Nightly News   |  August 29, 2010

Katrina survivors mark day of remembrance

For the past five years, residents of the Gulf Coast have been living in the wake of the devastating storm, rebuilding, recovering, and today, remembering. NBC’s Kate Snow reports.

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This content comes from a Full-Text Transcript of the program.

BRIAN WILLIAMS, host (New Orleans): This part of the country knows about hardship. It's spent months now grappling with the oil disaster in the gulf. And for the past five years, folks here have been living in the wake of Katrina , rebuilding, recovering. And today they were remembering. Kate Snow 's here with us tonight with that part of the story. And, Kate , it almost feels like that today.

KATE SNOW reporting: It does. Bad memories for a lot of people, this kind of weather, Brian .


SNOW: And that storm, of course, when it came ashore five years ago, the flooding, the wind, the rain, it damaged several states. And today, many people from all of those states paused to remember. On this Sunday morning, survivors gave thanks...

Unidentified Woman #1: A walking miracle, yes, I am.

SNOW: ...and remembered those who were lost.

Unidentified Woman #2: Lawrence Sanders...

SNOW: From Biloxi , where high school students read the names of people who died during Katrina in every Mississippi town to the infamous Lower Ninth Ward in New Orleans , at the very spot where the levee failed five years ago. Aaron Alsinder was overwhelmed by grief for family and friends who perished. They've marched from here every year to mark the anniversary, some optimistic...

Unidentified Woman #3: We need to take a stand and let everybody know that New Orleans is still New Orleans .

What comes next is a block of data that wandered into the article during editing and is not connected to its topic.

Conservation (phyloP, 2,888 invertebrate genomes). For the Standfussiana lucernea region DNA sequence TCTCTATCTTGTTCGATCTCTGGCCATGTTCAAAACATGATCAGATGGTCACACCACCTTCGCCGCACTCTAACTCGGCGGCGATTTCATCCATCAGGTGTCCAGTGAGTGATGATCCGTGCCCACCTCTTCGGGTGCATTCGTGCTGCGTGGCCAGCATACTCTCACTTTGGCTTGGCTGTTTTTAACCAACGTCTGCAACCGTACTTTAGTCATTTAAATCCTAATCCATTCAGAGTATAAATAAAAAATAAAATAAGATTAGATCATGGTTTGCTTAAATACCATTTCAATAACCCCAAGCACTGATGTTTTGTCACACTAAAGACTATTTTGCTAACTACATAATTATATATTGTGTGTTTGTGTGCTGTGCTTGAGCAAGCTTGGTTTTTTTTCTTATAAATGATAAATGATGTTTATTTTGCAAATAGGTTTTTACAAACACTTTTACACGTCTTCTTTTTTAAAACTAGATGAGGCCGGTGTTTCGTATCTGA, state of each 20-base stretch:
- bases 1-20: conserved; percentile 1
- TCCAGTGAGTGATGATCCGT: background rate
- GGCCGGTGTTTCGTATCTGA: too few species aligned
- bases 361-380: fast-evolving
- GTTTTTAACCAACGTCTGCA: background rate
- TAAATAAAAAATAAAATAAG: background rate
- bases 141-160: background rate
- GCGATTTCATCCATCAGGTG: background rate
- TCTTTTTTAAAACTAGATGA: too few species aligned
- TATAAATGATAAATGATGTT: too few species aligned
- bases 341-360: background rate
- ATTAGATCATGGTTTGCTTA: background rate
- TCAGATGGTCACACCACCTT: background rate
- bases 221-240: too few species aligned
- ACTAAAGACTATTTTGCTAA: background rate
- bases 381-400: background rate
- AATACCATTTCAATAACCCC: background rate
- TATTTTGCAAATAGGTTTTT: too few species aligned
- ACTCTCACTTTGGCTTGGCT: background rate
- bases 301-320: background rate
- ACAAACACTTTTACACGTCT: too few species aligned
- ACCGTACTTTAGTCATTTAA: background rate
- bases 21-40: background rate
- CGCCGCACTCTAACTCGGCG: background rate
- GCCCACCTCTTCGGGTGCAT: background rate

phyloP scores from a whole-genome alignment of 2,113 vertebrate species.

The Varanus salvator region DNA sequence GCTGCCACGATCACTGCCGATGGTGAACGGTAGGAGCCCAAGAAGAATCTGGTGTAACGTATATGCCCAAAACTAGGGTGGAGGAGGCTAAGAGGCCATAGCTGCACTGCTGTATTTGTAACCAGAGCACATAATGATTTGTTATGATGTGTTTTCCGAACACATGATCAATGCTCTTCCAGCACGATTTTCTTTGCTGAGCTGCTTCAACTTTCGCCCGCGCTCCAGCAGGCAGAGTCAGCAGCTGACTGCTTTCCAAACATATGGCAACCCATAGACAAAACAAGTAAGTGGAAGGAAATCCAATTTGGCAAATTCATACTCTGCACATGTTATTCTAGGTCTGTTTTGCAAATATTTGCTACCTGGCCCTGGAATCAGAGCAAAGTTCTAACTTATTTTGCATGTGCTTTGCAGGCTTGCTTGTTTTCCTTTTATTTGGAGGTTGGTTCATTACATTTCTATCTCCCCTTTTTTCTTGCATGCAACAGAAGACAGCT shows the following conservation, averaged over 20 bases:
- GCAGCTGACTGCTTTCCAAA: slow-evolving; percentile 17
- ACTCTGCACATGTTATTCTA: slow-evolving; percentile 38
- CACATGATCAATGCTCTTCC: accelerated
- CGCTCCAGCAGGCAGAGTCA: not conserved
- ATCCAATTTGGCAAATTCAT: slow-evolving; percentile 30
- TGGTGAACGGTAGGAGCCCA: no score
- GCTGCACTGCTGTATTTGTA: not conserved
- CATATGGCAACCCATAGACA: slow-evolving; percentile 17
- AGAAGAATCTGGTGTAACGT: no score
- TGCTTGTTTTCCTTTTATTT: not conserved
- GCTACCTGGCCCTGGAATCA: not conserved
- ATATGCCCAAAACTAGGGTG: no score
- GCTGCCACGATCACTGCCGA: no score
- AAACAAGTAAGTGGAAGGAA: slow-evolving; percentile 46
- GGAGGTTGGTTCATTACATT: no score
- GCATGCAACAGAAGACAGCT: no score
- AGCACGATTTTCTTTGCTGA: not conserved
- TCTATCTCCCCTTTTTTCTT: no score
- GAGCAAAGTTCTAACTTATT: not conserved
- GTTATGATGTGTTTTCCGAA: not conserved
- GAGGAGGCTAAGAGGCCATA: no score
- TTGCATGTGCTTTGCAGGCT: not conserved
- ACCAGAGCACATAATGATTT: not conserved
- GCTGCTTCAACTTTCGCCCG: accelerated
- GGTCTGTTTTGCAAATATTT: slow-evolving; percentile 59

SNOW: ...others angry that things haven't changed enough.

Unidentified Woman #4: It just seems like the justice -- injustice upon injustice is piling up.

SNOW: The city's new mayor visited the memorial for 100 victims of Katrina who were never identified. And residents tossed a wreath off the Claiborne Avenue Bridge . In 2005 , people were stranded there for days. Jane Jacobs took the day off from renovating her home.

Ms. JANE JACOBS: Yeah. We stopped everything to honor this day.

SNOW: But not everyone did.

Mr. PAUL GIBSON: It's just another day. We just got to come back here and finish cleaning up the mess.

SNOW: Sixty miles outside New Orleans , Paul Gibson is rebuilding on the same lot in the town where Katrina made landfall and ripped the asphalt of the main highway right from the ground. That highway is back. The water tower that was brought down by a wall of water 21 feet high stands tall again today. And this weekend, for some that progress was reason enough to throw a party. It is the New Orleans way to throw a party. But, Brian , we talked about so many people today , and some didn't want anything to do with these commemorations. They just want to move on and forget that moment in history. But others said they want to embrace it and always remember.

WILLIAMS: Yeah. Who can blame, them on either side? Kate Snow here with us thanks. Kate ,